Movie Review - Greta (2019)

Director and co-writer Neil Jordan is playing with an interesting idea that had potential. Plenty of films have featured women as stalkers, obsessed with a person who doesn't share their feelings. Most of those women are usually under the age 40 and typically those women are obsessed with some, attractive man. The most famous example is Fatal Attraction (1987). There have only been a couple of examples where a woman has been obsessed with another woman. The most famous example in that regard is Single White Female (1992). Each example has always been an erotic thriller.

Jordan, however, wants to break all of that. He has made instead a woman stalker who is over the age of 40, who obsesses over another woman, a younger one and who isn't interested in her for erotic reasons. What Jordan presents is a warped, mother-daughter relationship. I'm sure there are plenty of women who believe their relationships with their mother is an obsessive one or stalker-like. That seems to be what Jordan is developing here, but he simply doesn't give himself enough time. The film races through its plot rather quickly. Jordan does so probably to keep things from getting boring and to maintain a feverish pace. Unfortunately, that pace runs all over the two main characters.

Isabelle Huppert (Elle and The Piano Teacher) stars as Greta Hideg, a woman who is an immigrant living in New York City by herself in a hidden-away apartment. She speaks with a French accent. It's not clear what she does for work, if anything. She might be existing off some kind of inherited wealth, yet she's not wealthy, but she dresses nice and has nice accessories like purses. When she leaves her purse on the 6-train, a young woman finds it and returns it to her. Greta then becomes obsessed with this young woman, thinking her like her daughter. When the young woman wants nothing to do with Greta, Greta becomes a crazy stalker, even going as far as physical assault.

Unlike films like Fatal Attraction and Single White Female, this film never gets into her head. She's just plot point after plot point. Jordan never gives her the space to convey the pathos that a titular character might demand. There is a reference here to Alfred Hitchcock's Psycho (1960), which is a far different film than the one here, but this film can't even get to the depths of character-study of a film made nearly 60 years ago. It's just a superficial glance at this person. She has the subtlety and grace of a soap opera villain. She'd be perfect for Days of Our Lives.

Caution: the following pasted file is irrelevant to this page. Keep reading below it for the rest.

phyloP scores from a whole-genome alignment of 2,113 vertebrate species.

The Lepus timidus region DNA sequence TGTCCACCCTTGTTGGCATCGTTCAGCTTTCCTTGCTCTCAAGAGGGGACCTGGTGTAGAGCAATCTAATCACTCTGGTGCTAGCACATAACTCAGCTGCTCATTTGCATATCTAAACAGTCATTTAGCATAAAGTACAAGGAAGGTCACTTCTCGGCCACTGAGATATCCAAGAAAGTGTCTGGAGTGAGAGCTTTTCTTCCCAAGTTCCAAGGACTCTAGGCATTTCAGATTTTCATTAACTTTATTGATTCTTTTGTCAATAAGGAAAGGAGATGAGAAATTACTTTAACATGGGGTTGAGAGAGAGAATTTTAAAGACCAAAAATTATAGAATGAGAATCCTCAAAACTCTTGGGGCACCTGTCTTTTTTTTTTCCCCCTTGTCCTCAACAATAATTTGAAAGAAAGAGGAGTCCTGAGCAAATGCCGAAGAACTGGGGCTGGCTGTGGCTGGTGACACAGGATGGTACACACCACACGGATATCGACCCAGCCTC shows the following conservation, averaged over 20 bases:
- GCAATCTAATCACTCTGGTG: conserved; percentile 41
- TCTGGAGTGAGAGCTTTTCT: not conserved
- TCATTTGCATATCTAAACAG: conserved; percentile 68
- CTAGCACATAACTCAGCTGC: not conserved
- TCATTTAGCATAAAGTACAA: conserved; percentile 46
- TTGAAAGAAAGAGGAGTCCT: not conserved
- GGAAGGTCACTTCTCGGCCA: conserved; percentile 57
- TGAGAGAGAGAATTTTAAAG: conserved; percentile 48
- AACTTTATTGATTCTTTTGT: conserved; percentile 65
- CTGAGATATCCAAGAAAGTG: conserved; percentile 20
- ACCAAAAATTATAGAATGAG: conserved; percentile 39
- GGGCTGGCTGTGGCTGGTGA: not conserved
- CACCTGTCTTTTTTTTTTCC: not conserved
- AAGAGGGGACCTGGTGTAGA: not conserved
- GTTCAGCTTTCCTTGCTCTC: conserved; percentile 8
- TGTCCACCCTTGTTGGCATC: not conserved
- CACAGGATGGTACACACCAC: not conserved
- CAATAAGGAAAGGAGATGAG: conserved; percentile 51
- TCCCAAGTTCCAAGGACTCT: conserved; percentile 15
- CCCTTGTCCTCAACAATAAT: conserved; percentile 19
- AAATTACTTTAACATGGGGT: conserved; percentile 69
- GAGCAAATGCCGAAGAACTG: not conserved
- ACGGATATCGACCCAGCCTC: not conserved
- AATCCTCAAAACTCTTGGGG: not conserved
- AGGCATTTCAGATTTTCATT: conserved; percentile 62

ChloĆ« Grace Moretz (The Miseducation of Cameron Post and Neighbors 2: Sorority Rising) also stars as Frances McCullen, a waitress at an upscale restaurant in Manhattan. She's from Boston and attended Smith College, but she's now living in her best friend's loft in Tribeca. She doesn't hang out much with people her own age. This might stem from the fact that she lost her mother not that long ago. When she finds Greta's purse and befriends her, it's pointed out that she's looking for a mother-figure.

Unfortunately, Frances' need for a mother-figure is something that is stated in the film, which wouldn't be bothersome, if the film took time to develop that need in Frances on screen. Frances becomes a rather nothing character. Aside from being the object of Greta's obsession, Frances comes across as a cipher of a character.

Maika Monroe (Independence Day: Resurgence and It Follows) co-stars as Erica Penn, the best friend and roommate of Frances. She's more of a character or at least has more of a personality than Frances. She's even given more to do, even though she's more of a supporting character. She's more of a hero and more interesting in that regard, which makes this film a little cool, but it's not enough to be satisfying.

This movie was released in theaters earlier in the year before Tate Taylor's Ma (2019). Yet, Taylor's film actually does a better job of depicting the kind of psychosis and warped parent-child relationship with more tension and thrills than this one.

Rated R for some violence and disturbing images.
Running Time: 1 hr. and 38 mins.

Available on DVD and VOD.


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